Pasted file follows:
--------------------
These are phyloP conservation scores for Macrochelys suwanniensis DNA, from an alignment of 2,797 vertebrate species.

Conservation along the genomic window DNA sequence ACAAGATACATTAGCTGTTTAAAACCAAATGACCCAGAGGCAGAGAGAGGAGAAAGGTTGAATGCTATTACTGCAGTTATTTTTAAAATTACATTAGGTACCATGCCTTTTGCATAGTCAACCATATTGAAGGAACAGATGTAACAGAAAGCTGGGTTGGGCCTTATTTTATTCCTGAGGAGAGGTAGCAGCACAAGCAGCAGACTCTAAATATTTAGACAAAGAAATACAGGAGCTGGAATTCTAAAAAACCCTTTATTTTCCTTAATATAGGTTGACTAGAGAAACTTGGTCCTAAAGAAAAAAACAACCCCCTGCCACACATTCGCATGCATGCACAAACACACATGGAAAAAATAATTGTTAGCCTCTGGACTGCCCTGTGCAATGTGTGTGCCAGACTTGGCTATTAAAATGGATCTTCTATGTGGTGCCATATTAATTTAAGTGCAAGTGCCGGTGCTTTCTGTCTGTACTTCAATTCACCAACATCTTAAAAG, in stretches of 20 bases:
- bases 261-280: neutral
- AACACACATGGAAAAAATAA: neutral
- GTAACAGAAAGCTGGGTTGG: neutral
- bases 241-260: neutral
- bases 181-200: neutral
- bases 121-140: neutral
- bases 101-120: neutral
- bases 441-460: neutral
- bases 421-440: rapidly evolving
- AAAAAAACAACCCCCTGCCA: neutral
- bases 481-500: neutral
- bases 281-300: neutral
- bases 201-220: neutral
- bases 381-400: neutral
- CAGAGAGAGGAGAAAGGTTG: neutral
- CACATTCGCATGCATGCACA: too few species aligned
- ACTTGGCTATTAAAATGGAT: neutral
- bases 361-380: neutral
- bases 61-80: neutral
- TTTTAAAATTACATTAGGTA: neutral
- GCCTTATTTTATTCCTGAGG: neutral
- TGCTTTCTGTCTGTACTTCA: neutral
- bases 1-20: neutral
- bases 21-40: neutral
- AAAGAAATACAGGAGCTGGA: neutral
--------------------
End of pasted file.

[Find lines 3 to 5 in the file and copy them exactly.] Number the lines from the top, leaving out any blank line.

- bases 261-280: neutral
- AACACACATGGAAAAAATAA: neutral
- GTAACAGAAAGCTGGGTTGG: neutral